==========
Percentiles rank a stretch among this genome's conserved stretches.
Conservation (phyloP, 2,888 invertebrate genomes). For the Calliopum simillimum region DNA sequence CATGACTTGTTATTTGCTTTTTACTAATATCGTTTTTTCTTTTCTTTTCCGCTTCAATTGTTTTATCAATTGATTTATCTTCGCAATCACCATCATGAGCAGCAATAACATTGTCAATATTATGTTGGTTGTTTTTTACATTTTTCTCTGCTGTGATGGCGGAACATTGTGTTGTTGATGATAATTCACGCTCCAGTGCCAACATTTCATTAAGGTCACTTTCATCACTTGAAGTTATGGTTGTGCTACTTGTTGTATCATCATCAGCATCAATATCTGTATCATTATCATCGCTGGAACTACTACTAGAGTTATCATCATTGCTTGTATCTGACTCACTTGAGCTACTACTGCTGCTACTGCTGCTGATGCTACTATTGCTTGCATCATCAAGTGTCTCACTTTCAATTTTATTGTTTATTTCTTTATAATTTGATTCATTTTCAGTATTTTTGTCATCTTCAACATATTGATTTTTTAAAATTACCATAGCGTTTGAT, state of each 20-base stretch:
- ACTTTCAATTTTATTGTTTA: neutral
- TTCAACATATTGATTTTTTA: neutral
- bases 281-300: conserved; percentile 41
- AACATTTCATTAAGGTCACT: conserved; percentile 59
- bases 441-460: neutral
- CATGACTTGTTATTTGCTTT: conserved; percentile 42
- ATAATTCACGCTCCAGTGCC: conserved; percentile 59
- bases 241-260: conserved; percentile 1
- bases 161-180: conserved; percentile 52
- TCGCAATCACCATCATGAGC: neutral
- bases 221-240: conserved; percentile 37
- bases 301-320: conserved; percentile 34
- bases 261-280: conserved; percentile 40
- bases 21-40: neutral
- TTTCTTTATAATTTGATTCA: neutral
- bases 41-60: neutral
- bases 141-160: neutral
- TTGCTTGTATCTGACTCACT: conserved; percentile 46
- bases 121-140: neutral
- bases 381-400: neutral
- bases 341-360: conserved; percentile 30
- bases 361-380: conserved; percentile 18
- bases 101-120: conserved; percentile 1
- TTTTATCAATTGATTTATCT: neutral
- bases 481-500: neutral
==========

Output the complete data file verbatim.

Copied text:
Percentiles rank a stretch among this genome's conserved stretches.
Conservation (phyloP, 2,888 invertebrate genomes). For the Calliopum simillimum region DNA sequence CATGACTTGTTATTTGCTTTTTACTAATATCGTTTTTTCTTTTCTTTTCCGCTTCAATTGTTTTATCAATTGATTTATCTTCGCAATCACCATCATGAGCAGCAATAACATTGTCAATATTATGTTGGTTGTTTTTTACATTTTTCTCTGCTGTGATGGCGGAACATTGTGTTGTTGATGATAATTCACGCTCCAGTGCCAACATTTCATTAAGGTCACTTTCATCACTTGAAGTTATGGTTGTGCTACTTGTTGTATCATCATCAGCATCAATATCTGTATCATTATCATCGCTGGAACTACTACTAGAGTTATCATCATTGCTTGTATCTGACTCACTTGAGCTACTACTGCTGCTACTGCTGCTGATGCTACTATTGCTTGCATCATCAAGTGTCTCACTTTCAATTTTATTGTTTATTTCTTTATAATTTGATTCATTTTCAGTATTTTTGTCATCTTCAACATATTGATTTTTTAAAATTACCATAGCGTTTGAT, state of each 20-base stretch:
- ACTTTCAATTTTATTGTTTA: neutral
- TTCAACATATTGATTTTTTA: neutral
- bases 281-300: conserved; percentile 41
- AACATTTCATTAAGGTCACT: conserved; percentile 59
- bases 441-460: neutral
- CATGACTTGTTATTTGCTTT: conserved; percentile 42
- ATAATTCACGCTCCAGTGCC: conserved; percentile 59
- bases 241-260: conserved; percentile 1
- bases 161-180: conserved; percentile 52
- TCGCAATCACCATCATGAGC: neutral
- bases 221-240: conserved; percentile 37
- bases 301-320: conserved; percentile 34
- bases 261-280: conserved; percentile 40
- bases 21-40: neutral
- TTTCTTTATAATTTGATTCA: neutral
- bases 41-60: neutral
- bases 141-160: neutral
- TTGCTTGTATCTGACTCACT: conserved; percentile 46
- bases 121-140: neutral
- bases 381-400: neutral
- bases 341-360: conserved; percentile 30
- bases 361-380: conserved; percentile 18
- bases 101-120: conserved; percentile 1
- TTTTATCAATTGATTTATCT: neutral
- bases 481-500: neutral